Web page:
Gold from Flees is how Crozier expresses it. The overlords make the money, the flees / carusi and their poverty stricken families, being expendable don't stand a chance, and that seems to epitomize the corruption, brutality and violence on every level in vendetta-ridden 19th century Sicily.
Even if you are someone (like me) who shudders at the thought of violence, this book is a must read - I was pulled into the story and just couldn't put it down.
The Little Wagons is suspense-full, fast-paced, well-written book that deserves five stars for its vivid characterization. Even minor characters are well-described. I won't forget any of them soon.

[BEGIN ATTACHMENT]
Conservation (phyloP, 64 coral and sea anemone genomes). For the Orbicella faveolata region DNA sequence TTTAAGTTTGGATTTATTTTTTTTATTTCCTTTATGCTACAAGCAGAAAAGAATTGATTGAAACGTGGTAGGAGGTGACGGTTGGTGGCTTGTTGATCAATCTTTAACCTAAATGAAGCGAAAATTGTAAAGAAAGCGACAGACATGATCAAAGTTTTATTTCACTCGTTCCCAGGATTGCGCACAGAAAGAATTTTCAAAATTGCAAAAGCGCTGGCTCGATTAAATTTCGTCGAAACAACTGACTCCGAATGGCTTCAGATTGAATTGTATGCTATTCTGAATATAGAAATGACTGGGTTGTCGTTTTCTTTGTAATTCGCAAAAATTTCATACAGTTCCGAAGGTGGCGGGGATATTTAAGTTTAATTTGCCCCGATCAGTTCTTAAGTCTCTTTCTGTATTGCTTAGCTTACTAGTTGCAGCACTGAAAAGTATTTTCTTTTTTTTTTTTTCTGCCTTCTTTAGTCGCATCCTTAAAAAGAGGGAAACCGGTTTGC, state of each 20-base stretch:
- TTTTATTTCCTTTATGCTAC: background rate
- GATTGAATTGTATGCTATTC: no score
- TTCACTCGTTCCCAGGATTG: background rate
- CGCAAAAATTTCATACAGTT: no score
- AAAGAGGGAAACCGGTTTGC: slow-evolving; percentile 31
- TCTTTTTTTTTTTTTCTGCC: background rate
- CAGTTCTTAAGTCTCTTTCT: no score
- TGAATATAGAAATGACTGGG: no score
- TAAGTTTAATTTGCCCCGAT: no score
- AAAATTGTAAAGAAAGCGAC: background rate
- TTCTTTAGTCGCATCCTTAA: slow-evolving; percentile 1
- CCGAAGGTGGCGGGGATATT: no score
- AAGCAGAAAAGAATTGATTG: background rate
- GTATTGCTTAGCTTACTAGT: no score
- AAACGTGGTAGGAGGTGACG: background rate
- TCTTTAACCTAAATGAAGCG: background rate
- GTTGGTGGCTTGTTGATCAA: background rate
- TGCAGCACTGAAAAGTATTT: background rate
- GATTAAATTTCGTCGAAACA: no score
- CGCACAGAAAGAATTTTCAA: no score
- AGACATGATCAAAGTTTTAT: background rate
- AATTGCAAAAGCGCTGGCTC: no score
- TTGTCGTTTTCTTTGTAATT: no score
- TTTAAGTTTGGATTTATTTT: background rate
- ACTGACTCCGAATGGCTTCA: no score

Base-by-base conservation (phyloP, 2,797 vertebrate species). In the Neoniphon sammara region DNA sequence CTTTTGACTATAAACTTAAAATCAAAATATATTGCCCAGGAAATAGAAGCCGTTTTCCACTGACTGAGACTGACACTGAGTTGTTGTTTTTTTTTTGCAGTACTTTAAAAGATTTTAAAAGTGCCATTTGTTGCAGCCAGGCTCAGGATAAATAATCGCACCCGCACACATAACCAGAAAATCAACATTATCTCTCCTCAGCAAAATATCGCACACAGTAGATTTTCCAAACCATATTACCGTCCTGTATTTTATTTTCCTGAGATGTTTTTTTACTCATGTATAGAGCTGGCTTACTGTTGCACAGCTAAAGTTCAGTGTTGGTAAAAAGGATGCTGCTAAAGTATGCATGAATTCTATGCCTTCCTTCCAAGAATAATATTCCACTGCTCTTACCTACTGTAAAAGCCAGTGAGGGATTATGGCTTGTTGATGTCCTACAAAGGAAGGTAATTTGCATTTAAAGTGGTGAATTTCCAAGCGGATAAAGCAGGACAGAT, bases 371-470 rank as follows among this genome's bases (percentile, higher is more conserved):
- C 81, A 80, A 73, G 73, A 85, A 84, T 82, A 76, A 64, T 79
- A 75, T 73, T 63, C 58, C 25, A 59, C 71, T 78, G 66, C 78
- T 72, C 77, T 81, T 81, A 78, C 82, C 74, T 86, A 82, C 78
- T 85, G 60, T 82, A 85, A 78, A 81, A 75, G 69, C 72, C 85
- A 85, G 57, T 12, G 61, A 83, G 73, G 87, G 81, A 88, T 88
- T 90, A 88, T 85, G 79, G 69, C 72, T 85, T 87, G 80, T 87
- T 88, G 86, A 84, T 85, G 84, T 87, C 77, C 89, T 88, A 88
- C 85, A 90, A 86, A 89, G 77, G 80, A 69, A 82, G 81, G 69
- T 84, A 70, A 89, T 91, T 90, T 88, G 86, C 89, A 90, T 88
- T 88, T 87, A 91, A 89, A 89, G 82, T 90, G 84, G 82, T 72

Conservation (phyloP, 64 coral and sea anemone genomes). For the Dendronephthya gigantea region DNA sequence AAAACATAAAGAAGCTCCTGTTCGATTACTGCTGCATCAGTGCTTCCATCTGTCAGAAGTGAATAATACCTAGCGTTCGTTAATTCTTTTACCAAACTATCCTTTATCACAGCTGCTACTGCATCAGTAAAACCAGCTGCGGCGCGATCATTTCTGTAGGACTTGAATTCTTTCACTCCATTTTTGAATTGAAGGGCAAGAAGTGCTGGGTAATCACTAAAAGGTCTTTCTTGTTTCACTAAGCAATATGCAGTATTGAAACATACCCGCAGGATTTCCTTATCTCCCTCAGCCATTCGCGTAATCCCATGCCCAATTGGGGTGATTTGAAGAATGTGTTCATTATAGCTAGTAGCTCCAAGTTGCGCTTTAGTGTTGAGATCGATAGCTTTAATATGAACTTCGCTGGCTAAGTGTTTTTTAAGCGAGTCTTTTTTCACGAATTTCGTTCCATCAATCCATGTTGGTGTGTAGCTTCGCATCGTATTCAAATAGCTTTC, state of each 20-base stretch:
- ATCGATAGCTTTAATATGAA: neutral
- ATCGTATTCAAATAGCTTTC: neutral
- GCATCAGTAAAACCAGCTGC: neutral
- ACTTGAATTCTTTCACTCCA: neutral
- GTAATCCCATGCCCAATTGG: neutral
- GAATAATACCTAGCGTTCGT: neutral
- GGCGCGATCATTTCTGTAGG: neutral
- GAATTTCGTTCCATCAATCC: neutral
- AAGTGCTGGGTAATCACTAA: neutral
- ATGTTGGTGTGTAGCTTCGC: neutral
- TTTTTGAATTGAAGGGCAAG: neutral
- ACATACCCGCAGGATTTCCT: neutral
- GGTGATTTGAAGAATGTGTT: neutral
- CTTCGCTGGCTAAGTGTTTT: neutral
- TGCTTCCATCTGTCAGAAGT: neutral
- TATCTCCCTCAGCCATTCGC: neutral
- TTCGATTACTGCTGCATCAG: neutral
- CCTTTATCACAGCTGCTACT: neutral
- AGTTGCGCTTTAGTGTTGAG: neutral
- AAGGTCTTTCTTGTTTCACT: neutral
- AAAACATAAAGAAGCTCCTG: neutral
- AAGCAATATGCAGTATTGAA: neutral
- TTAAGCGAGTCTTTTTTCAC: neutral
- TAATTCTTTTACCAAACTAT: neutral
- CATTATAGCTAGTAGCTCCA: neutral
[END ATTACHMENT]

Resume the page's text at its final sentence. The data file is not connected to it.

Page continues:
The plot, involving as it does the entwined lives of four different people, is handled well. The opening description of the sulphur mines brings the reader into a hellish, claustrophobic world. The setting alone is sufficient to explain why men would do anything, including murder to escape from it.
The Little Wagons is a great read and a terrific historical account of the beginnings of the crime families that have plagued Italy.
The Little Wagons took me to places that I'm unlikely to ever visit, leaving me with rich memories of claustrophobia in sulfur mines, the smell of blood, wine and roasting swine in the heat of a Sicilian town square, the sound of cannonballs leveling sections of dank, hopeless prison that was my home, torture chamber and university. It is so fantastically easy to place yourself right there through the richness of the prose and you simply cannot wait to see where you will travel to next.
Fortunately, this book truly is much more than a travel guide; the struggle of the protagonists, both against each other and to climb ever higher in the harsh world they inhabit ensures that the pages keep turning fast .